We had 20+ members present, on Zoom, in July and 30+ members in August to discuss many different preservation and progress issues:
The Booth Home property has changed hands. Redevelopment efforts had stalled and upkeep was flagging. NENA has been following the situation and hearing good things from the new owners. Upkeep and progress are restarting, the plans previously negotiated with NENA and neighbors remain in place. NENA will continue to follow.
TRICA (children’s art program) requested and received a Conditional Use Permit (CUP) to allow a specific number of church and other larger gatherings annually. They are seeking to complete construction and occupy the old church they’ve been rebuilding for many years, raising roughly $7 million, at 14th and Eastman. A group of neighbors have opposed, bringing concerns about noise and parking, in an appeal of the initial CUP approval. Initially supportive, NENA has shifted to neutral on the question after some long conversations with TRICA and neighbors.
Franklin House B&B has been operating a backyard beer garden without proper permits. Customers approve. A number of their neighbors oppose. Planning and Zoning will decide. NENA has expressed support for existing zoning codes. A special meeting is scheduled with Franklin House owners and neighbors, in advance of the P&Z hearing.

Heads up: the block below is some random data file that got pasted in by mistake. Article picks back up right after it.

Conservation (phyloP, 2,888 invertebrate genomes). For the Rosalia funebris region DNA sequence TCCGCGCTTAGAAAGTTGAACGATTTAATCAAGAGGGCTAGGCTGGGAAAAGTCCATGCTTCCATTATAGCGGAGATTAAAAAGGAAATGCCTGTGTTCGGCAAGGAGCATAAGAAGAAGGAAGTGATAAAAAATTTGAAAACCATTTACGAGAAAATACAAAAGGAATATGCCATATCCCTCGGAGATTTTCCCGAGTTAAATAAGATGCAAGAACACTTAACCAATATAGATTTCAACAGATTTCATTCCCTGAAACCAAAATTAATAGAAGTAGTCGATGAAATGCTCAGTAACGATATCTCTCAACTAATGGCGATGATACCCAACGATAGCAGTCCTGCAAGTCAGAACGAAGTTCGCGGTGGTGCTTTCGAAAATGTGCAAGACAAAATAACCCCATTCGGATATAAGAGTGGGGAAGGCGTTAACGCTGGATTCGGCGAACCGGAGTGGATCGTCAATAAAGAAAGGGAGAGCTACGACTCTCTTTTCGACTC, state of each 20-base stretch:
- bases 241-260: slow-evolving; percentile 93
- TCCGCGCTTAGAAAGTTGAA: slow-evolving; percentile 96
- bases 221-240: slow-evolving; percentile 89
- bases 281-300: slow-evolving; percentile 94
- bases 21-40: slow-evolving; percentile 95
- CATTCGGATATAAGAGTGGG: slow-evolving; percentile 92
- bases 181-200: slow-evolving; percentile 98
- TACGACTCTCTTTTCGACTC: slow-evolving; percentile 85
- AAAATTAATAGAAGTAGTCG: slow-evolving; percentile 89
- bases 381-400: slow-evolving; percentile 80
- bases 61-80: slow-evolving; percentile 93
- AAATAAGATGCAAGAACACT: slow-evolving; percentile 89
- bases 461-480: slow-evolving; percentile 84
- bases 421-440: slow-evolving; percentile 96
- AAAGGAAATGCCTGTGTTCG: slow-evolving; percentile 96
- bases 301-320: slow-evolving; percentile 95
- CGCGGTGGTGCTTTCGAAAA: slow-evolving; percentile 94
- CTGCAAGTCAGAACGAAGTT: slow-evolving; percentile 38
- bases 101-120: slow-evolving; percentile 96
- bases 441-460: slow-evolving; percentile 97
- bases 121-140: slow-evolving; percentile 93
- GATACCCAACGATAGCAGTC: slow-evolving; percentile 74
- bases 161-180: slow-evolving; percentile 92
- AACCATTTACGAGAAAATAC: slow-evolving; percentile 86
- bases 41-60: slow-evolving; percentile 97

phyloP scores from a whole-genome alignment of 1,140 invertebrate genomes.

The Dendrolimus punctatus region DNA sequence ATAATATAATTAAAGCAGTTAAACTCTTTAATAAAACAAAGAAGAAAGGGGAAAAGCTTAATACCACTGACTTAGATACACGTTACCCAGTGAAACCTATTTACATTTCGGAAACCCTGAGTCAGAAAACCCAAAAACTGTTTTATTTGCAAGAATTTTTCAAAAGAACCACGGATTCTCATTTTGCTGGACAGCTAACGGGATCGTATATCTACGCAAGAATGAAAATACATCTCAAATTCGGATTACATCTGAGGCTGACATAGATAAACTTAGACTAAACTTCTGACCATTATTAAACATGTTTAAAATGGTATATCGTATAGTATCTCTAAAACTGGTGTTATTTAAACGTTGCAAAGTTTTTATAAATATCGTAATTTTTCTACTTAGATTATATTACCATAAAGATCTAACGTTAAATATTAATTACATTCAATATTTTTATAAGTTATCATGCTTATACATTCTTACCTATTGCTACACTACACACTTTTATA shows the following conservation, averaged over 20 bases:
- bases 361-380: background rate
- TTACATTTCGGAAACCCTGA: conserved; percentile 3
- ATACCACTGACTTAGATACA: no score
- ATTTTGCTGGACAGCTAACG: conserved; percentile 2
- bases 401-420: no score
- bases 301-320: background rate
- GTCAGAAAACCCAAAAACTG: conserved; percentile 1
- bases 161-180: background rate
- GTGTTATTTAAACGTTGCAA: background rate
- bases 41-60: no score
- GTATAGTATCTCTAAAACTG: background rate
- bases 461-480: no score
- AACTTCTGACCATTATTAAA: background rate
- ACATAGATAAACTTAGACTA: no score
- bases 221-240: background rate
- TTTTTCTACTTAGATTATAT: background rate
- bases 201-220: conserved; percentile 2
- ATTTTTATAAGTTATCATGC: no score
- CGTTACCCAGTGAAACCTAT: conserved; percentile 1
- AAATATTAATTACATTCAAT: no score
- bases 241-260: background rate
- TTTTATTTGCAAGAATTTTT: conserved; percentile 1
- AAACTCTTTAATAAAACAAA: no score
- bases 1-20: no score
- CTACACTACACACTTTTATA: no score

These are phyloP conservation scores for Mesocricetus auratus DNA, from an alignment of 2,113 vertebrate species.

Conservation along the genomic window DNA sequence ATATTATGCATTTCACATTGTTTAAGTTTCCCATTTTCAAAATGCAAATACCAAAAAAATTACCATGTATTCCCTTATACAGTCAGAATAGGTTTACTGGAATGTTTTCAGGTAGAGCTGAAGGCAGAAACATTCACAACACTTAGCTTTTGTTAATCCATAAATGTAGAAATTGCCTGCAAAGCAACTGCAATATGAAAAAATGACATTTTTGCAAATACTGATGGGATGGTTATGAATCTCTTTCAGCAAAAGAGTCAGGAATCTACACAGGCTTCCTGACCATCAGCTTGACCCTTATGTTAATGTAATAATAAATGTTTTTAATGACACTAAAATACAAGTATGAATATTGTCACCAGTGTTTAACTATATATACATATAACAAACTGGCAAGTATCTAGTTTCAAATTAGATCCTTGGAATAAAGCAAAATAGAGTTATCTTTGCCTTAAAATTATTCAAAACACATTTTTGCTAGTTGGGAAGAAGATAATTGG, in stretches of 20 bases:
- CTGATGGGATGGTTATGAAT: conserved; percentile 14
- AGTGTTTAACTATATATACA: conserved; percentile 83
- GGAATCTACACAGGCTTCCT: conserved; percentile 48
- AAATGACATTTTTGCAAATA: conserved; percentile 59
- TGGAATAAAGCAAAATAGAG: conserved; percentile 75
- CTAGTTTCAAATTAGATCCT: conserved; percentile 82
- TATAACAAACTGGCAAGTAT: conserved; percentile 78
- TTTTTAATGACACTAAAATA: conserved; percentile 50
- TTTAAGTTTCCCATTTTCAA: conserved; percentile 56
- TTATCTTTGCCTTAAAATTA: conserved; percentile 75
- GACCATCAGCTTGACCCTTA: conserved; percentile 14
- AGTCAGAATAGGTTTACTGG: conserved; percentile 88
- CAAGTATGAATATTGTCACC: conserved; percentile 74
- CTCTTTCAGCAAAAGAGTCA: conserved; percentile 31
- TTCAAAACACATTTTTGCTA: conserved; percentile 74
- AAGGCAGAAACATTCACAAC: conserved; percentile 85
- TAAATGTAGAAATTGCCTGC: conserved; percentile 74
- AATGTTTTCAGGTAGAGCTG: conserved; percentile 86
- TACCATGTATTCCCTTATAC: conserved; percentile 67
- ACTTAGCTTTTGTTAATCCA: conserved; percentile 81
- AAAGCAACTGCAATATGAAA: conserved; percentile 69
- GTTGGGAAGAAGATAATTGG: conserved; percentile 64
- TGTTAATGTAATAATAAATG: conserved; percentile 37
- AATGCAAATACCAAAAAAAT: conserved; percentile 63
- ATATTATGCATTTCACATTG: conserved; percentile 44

Several instances of “illegal demolition” of contributing historical homes have been noticed. NENA is following these situations closely, advocating strongly and engage legal support for meaningful enforcement of existing rules for historic preservation of contributing structures.
Public hearings continue on a proposed tower just outside of NENA’s borders. NENA and other neighboring groups are suggesting the new building would significantly, permanently and negatively impact the character of the surrounding area, and perhaps other neighborhoods in Boise. The proposed tower could be the third tallest in state.
A property for sale in the northwest corner of the North End has been home to a business that has stretched the limits of their zoning. Neighbors are seeking a new use that would better suit the residential character of their block. NENA has been advising and supporting those neighbors.
There has been no new communication, for many months now, with the Cathedral of the Rockies about the future of Block 75, the community garden space across the street from the Church. This is at least in part due to COVID. Some neighbors have come forward and will join with some NENA board members to restart a working sub-committee to see what can be done to restart the Block 75 conversation.
By Michael Herman. This recap of recent NENA work is intended for general informational purposes only. It does not establish or officially represent any board position, on any of these matters. Please report any errors to email@example.com. Thanks!